This should come as no surprise. 400 years ago Machiavelli wrote that it is far better to be feared than to be loved. A prince ought not to mind having a nasty reputation, because he will provide, through strong leadership, a far more humane state than a chief who is too lenient and allows disorder or rebellion to go unchecked.

Thus, the “heartless” S.O.B. who leads a company to financial success is far kinder to his subordinates than the easygoing chief who allows his firm to stagnate or fail. Something to think about when we evaluate the management the companies we invest in.

Douglas R. Tengdin, CFA
Chief Investment Officer
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All That Glitters …

All that is gold does not glitter, the rhyme says. Now we have proof.

Economists have been studying the “resource curse” for years. Why is it, they ask, that countries endowed with abundant natural resources–like gold, oil, or minerals—grow more slowly than resource-poor countries?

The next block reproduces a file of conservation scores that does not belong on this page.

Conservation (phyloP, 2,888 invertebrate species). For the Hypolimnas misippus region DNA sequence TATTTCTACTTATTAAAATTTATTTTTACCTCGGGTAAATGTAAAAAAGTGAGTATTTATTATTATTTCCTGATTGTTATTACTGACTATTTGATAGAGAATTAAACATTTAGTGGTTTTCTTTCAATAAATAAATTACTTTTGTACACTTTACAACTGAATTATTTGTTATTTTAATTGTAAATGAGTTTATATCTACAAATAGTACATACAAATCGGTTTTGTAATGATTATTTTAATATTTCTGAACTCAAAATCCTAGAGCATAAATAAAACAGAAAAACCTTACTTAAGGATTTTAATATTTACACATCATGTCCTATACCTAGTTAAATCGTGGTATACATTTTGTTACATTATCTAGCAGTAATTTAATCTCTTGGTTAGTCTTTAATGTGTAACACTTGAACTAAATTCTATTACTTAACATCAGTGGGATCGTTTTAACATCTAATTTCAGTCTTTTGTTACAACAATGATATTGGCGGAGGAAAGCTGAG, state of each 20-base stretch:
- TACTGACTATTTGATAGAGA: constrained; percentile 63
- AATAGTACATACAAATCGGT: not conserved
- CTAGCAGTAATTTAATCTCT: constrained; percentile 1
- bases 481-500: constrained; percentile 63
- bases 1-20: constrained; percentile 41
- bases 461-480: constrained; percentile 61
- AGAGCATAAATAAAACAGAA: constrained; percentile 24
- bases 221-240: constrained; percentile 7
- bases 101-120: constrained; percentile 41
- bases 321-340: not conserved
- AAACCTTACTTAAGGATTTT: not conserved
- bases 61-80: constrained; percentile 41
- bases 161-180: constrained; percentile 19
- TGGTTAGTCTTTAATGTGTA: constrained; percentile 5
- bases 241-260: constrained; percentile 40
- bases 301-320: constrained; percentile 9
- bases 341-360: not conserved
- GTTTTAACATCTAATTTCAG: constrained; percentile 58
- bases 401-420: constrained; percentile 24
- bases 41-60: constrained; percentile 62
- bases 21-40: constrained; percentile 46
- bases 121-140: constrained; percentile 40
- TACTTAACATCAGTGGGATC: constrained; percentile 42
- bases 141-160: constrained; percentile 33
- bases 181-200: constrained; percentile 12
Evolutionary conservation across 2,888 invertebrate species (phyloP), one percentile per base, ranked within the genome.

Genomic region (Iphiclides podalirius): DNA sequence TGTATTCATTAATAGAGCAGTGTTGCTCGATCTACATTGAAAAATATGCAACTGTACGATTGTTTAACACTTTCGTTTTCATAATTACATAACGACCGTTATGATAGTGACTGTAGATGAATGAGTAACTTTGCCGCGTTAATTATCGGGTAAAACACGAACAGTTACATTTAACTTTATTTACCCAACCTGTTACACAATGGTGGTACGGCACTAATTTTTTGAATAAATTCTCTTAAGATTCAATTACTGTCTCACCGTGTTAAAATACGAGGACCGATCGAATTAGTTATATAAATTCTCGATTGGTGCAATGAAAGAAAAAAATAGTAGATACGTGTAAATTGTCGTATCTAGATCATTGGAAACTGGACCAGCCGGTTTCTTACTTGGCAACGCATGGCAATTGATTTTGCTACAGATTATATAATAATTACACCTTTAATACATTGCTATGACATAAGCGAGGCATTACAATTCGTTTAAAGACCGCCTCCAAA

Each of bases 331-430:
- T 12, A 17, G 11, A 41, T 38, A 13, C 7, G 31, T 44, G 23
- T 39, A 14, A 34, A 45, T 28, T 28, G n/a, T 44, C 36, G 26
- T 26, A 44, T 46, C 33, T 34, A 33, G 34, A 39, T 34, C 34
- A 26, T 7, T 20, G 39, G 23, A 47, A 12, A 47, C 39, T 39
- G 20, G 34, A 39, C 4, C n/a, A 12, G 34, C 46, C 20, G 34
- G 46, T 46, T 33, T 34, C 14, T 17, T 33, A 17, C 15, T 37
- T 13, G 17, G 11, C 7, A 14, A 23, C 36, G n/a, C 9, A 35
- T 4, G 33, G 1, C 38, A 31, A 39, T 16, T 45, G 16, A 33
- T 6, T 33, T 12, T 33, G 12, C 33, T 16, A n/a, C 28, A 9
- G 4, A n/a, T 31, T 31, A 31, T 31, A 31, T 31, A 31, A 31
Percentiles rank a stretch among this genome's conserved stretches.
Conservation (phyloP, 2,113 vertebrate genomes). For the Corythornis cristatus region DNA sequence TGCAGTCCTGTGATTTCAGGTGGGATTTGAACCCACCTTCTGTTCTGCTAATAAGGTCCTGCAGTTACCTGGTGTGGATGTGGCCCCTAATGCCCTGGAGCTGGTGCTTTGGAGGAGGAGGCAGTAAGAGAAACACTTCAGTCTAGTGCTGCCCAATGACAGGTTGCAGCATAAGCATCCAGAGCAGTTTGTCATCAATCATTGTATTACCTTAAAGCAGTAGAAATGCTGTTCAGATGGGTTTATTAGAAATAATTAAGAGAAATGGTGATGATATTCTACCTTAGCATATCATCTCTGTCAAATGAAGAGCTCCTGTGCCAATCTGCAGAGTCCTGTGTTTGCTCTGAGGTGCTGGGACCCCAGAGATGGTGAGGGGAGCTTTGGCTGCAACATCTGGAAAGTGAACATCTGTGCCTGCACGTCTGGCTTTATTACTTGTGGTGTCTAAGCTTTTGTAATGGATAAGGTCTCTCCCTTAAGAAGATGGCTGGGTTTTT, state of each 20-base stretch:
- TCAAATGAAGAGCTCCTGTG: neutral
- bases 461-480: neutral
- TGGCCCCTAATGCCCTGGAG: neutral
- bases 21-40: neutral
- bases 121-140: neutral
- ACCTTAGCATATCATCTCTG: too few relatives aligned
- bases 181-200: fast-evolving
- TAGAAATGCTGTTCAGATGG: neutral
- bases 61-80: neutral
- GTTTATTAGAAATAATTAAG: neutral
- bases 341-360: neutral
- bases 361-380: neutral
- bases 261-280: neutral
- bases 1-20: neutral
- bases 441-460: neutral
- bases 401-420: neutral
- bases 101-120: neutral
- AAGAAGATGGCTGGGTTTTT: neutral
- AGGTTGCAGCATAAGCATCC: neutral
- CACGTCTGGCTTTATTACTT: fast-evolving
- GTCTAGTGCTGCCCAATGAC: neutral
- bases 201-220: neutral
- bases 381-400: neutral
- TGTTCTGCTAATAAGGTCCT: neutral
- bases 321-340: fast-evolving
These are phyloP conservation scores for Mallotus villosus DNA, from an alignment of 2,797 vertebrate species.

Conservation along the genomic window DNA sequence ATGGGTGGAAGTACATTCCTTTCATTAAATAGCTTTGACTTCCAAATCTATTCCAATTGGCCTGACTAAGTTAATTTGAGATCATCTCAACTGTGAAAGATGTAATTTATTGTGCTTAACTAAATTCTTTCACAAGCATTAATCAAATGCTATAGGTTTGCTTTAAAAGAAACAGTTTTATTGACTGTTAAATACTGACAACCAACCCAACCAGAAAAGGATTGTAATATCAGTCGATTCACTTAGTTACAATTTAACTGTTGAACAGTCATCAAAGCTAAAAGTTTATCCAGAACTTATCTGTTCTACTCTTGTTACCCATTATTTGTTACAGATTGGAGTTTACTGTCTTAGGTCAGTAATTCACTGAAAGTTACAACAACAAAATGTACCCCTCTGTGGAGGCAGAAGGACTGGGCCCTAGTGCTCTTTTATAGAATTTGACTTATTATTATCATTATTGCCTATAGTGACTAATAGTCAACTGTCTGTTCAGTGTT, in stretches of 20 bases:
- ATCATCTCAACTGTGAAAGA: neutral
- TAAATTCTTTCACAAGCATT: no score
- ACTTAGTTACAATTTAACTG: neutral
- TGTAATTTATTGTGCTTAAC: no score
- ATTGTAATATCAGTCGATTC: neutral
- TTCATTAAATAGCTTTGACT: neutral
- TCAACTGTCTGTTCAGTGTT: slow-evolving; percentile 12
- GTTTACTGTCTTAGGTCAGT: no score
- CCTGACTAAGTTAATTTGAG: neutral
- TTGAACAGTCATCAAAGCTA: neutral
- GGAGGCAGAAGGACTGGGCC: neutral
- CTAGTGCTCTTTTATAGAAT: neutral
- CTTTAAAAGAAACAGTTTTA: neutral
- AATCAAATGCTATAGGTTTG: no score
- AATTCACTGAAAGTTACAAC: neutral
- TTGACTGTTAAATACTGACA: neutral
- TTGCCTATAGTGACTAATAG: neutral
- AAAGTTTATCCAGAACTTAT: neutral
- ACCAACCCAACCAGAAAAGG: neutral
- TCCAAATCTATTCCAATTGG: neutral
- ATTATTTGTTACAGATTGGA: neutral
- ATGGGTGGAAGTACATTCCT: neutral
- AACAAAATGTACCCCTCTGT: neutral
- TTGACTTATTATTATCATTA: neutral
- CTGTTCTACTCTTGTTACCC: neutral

They’ve come up with three reasons. First, a commodity-based economy is inevitably tied to the boom-and-bust cycle of that good. In the flush years, extra cash leads to overinvestment, wasteful spending, and too much debt. In the bust years, financial crises and budget-cuts overwhelm the economy

Second, the massive trade surplus that a resource-rich economy enjoys leads to an elevated exchange rate for the currency. This depresses the domestic economy because imports are so cheap. Protecting domestic industries paradoxically weakens them further, because those tariffs become items of political patronage.

Which leads us to the third and perhaps most important aspect of the resource curse: governance. All that cash derived from the commodity tends to corrupt the political system. It’s been shown that authoritarian resource-rich countries are far less likely to move towards democracy than resource-poor authoritarian regimes. And democratic institutions like education and a robust meritocracy are the surest ways to develop a country’s true source of wealth: the labor, management, and innovation of its own people.

Resource rich countries (and families) can only thrive if they assiduously nurture the potential of their people. That, as the rhyme says, is the greatest resource.